At our most microscopic level, we are composed of DNA. Deoxyribonucleic acid (DNA) determines the color of our hair eyes. It dictates how tall we will be and even how we will respond in certain situations. In essence, DNA completely makes up a human being. So how does this occur?
When conceived, an unborn child inherits 50 percent of the father’s DNA and 50 percent of thee mother’s DNA. Obviously there is no choice as to which parent’s DNA will affect what, but in the strictest sense, a child is one half of either parent.
DNA is a self-replicating material present in nearly all living organisms that is the carrier of genetic information. Not all DNA is accessible at a single point in time. Therefore, your body only accesses the specific areas that it needs. A specific region of DNA that codes for a specific product is called a gene.
For example, if your body needed to make more clotting factors due to a bad bleed, your body would access the gene responsible for providing the template for these proteins and would make them based upon the blueprint. Human beings have approximately 24,000 genes.
This is important to know in the field of medicine. Your unique DNA causes your body to metabolize certain medications differently. The specific area that focuses on this phenomenon is the field of pharmacogenomics.
Grane Rx offers pharmacogenomic testing through the Medication Insights program. But how can pharmacogenomics impact medication regimens for long-term care residents? Read on to explore the issue.
Pharmacogenomics and Post-Acute Care Pharmacy
Pharmacogenomics (Pgx) is the study of how genes affect a person’s response to medications. Until recently, medical experts thought that medications were a “one-size-fits-all” solution. For example, if a certain amount of a drug taken daily prevented clotting around a stent in individuals in clinical trials, then it was thought to do the same in every other individual.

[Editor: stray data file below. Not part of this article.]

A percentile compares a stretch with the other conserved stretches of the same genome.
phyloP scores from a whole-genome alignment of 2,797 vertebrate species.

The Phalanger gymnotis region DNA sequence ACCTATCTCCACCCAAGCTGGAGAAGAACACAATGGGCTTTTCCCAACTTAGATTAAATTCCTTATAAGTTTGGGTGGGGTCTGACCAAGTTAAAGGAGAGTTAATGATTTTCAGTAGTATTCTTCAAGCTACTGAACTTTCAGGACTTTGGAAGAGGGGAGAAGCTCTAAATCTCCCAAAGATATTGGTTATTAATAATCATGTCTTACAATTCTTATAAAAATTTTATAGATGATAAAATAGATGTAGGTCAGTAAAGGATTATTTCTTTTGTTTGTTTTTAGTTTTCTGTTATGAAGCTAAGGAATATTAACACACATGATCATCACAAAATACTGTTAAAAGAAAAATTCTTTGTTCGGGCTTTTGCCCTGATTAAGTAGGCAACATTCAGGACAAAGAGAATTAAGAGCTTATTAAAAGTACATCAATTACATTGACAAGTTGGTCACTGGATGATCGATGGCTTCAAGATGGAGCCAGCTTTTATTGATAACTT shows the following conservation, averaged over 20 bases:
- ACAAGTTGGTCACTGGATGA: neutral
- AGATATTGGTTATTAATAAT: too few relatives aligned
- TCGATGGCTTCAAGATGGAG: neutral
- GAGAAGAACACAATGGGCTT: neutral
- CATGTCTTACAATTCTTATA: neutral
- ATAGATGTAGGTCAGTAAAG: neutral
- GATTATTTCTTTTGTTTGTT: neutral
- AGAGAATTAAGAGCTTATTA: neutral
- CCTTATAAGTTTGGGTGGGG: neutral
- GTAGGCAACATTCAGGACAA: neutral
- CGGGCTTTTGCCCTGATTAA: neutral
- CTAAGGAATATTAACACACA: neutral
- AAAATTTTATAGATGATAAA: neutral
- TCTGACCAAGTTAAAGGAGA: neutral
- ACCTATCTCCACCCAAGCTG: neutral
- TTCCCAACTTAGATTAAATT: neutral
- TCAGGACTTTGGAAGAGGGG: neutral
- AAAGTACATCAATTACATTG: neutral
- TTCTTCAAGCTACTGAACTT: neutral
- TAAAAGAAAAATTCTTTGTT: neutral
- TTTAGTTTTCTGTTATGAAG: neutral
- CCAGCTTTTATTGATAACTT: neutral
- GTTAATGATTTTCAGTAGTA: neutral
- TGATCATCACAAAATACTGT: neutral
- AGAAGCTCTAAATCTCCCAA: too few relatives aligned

Pharmacogenomics has disproven this phenomenon. Depending upon an individual’s genes, he or she may benefit, not respond, or be negatively affected by certain types of pharmacotherapy.
So the question then becomes, how do we know how a person will respond?
Medication Response in Post-Acute Care Pharmacy
Without testing to confirm an individual’s genetic makeup, doctors cannot be sure how he or she will respond to certain medications. Fortunately, genetic testing is now an efficient and cost-effective exercise.
Testing and analysis has become so streamlined that the generated report will advise a practitioner to consider an alternative, proceed with caution, alter a dose, or continue therapy unchanged.
This means that Pgx testing can truly personalize post-acute care pharmacy for every individual. With the results, providers can maximize benefits and minimize negative outcomes.
The already reasonable cost of pharmacogenomics testing can be offset by preventing an unnecessary hospitalization one time in a person’s life.
This is relevant for residents of Skilled Nursing Facilities as adverse effects of medications are more pronounced in the elderly population. Those that require assisted living are usually taking multiple medications for various disease states.
Therefore, using the information from Pgx can personalize their medicine and decrease the number of medications they take, the number of side effects they experience, and any doubt that they may have regarding the efficacy of a certain medication.
The Grane Rx team works with Skilled Nursing Facilities to design and implement medication safety and care transition processes. Could your SNF benefit? Call (866) 824-MEDS (6337) to find out more.
Jennifer Devinney is the Chief Clinical Officer for Grane Rx. In this role, she works with clinical pharmacists and nurses in conjunction with facility staff to develop and oversee clinical initiatives. Additionally, she is the clinical EHR integration specialist.
Categories: Post Acute Care Pharmacy